Artificial Idiots

Published Date
01 - Jun - 2006
| Last Updated
01 - Jun - 2006
Artificial Idiots
If you've heard of Isaac Asimov, the Positronic Brain and the Three Laws of Robotics, you're probably as disappointed as we are with the current state of Artificial Intelligence (AI). Sure, computers have evolved from machines the size of buildings to chips the size of your thumb! We're not saying that computers haven't become smarter; we're just asking, by how much?

An AI pioneer called Herbert Simon said in 1965 that machines would, by 1985, be capable of doing any work a man can do. It's 2006 now, and far from "doing any work a man can do," machines can't even use a broom to sweep a room! OK, there are robotic vacuum cleaners, but those just avoid collisions and go around the room-can you even imagine a robot asking you, in English, "Should I sweep out that corner  as well?" (Because it can see that the corner isn't all that dirty, and that more energy might unnecessarily be expended doing it-since it knows from experience that you don't demand that every nook and cranny be perfectly clean, because you'd rather get the job done quicker?)

We want to see AI put to practical use. Unfortunately, there's hardly any of that happening in the fields we'd like to see it happen in. Sure, there are "expert systems" in the field of medicine and others, and robots that use AI to navigate, but we want to see it in our everyday lives!

But Everyone Claims To Have A Solution and that's one of the problems plaguing AI. There are so many brilliant minds involved in so much varied research, and no-one seems to be able to arrive at a consensus about what's needed. A robot here is coded to navigate a maze, a chat-bot there is coded to behave like a doctor!

They're all specialised! What we need-or rather, what we want-is a generalised artificial intelligence, something that behaves the way we do: employing common sense, realising when something is repeating, and so on. In fact, common sense and pattern matching-two of the biggest AI problems-just haven't been solved in all these decades! And no, hard-coding common sense by using world knowledge just doesn't cut it.

Imitating human intelligence is another issue: brain modelling apart, there's too much of that going on-when will researchers get to developing an entirely new kind of intelligence? Why does intelligence have to be human?

Thinking Machines
We've seen supercomputers beat grandmasters in chess games, but even those instances were riddled with controversy-with the humans claiming that the computer was specifically programmed to beat him! We still haven't seen a computer win a chess tournament, beating many different grandmasters.

But that's just chess! After all, it is a game of logic and mathematics, which come naturally to computers. What we really want to see is a computer that can answer such questions as "Three of us need to enter a room; how many doors are needed?" If a computer or robot can answer these questions using common sense-without specifically being coded to do so-then we will have achieved true artificial intelligence, the I, Robot type.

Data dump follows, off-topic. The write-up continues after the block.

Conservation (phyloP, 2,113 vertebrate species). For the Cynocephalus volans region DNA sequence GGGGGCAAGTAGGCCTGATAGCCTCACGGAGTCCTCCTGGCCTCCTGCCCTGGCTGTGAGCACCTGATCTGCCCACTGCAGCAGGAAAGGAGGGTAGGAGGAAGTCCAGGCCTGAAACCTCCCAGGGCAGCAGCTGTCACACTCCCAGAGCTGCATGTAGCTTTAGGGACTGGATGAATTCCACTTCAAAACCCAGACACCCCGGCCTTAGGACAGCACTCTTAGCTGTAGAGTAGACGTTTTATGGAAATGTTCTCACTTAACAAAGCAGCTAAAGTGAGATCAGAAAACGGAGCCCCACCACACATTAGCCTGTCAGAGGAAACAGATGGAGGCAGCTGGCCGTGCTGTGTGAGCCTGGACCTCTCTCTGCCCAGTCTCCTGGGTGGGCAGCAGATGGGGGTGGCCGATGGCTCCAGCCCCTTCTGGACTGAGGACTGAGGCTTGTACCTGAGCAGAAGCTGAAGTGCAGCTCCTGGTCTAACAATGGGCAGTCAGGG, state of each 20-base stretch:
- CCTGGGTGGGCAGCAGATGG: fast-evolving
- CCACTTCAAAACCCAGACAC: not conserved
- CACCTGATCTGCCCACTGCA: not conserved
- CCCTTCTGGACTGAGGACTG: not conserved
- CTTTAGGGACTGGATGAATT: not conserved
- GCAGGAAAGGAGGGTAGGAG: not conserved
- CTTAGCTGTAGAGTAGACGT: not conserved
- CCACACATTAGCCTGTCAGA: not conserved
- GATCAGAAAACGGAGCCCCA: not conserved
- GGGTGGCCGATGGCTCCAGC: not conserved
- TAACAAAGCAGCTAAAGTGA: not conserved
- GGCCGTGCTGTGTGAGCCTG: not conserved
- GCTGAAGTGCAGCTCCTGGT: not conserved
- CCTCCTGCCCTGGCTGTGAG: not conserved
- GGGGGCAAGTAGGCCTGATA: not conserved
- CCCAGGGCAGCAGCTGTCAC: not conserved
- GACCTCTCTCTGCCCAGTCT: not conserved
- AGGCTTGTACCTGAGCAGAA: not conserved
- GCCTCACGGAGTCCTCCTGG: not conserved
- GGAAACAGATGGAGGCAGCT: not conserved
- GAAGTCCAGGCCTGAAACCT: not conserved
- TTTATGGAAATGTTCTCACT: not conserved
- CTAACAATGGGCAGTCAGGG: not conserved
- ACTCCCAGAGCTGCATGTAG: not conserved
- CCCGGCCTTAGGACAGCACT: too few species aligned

The Current Scene
As of now, there's really nothing new that one would want to write home about. Like we said at the outset, computers and software have become more knowledgeable, but not more intelligent.

We need more AI programs to understand better. More and more people are looking to adaptive software and natural language understanding, with logical decision- making in their AI software. This is good, but we're still far from any breakthroughs, and Asimov's Positronic Brain, alas, is just fiction as yet.

A lot of areas of research are proclaiming and promising results soon. However, soon is widely believed to be over a decade or two, and the broken promises of the past cause us to take AI timelines with a rather large pinch of salt.

Ai Research (, for instance, is working on starting off a software as a child, and gradually teaching it and making it smarter. In their words:

"Founded to create true artificial intelligence-making it possible for humans and computers to speak to each other in everyday language-Ai is an international project with a research center near Tel Aviv, Israel.

"The Ai team consists of scientists, researchers, engineers, and language specialists. All work together to nurture Ai's child machine, and to ensure that it will successfully pass the Turing Test within the next 10 years."

("Turing Test" refers to the idea that if a man and a machine can be confused for each other, the machine has passed the Turing Test.)

Artificial Idiots
If we're only talking about the Turing Test, there might be a few projects that will come close in the next decade. However, making machines as smart as a teenager, even, might take a lot, lot longer.

Right now, we're stuck playing games against moronic AI that is stuck debugging a simple program where you've put an OR instead of an AND! You're also going to be irritated by the same software bugs, again and again, until human research brings about true artificially sentient software, which learns, adapts, and can hold its own against human brains! For now, AI is a huge disappointment, and has been relegated to the stack of technologies that didn't keep their promises.  

Team DigitTeam Digit

All of us are better than one of us.